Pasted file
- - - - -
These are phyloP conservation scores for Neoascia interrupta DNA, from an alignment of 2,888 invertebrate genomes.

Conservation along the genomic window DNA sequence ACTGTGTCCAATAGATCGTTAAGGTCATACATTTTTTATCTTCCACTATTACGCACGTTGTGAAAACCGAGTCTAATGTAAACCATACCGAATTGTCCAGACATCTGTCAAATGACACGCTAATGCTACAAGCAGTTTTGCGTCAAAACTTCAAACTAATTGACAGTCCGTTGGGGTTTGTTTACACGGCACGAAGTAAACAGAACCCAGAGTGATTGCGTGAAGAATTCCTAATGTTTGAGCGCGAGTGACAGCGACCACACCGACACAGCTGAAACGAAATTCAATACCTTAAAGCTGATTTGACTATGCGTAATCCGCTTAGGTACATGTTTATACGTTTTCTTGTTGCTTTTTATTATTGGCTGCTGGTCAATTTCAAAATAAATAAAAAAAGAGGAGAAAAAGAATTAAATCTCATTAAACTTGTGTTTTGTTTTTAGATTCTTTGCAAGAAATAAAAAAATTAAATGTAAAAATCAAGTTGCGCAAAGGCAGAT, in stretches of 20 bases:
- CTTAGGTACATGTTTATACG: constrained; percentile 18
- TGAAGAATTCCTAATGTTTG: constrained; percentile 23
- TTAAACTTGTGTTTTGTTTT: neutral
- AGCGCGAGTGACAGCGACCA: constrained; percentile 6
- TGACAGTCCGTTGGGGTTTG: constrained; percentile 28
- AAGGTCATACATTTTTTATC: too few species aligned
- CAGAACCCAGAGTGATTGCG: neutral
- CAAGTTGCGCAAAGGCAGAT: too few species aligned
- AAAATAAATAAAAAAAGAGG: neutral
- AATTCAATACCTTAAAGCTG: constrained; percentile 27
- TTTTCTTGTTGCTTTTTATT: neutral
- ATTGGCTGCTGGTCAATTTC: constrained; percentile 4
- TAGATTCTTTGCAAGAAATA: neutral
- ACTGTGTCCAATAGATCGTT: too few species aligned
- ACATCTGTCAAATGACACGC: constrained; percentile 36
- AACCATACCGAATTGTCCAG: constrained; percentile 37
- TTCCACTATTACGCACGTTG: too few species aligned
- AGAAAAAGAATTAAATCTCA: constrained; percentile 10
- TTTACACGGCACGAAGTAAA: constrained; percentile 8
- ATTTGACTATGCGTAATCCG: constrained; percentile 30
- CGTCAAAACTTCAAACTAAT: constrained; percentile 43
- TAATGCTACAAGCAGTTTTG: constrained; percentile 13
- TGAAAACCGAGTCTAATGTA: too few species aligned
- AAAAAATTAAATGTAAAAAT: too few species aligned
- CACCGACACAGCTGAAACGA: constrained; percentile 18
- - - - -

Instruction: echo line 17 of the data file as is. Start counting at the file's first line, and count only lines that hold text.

- ACATCTGTCAAATGACACGC: constrained; percentile 36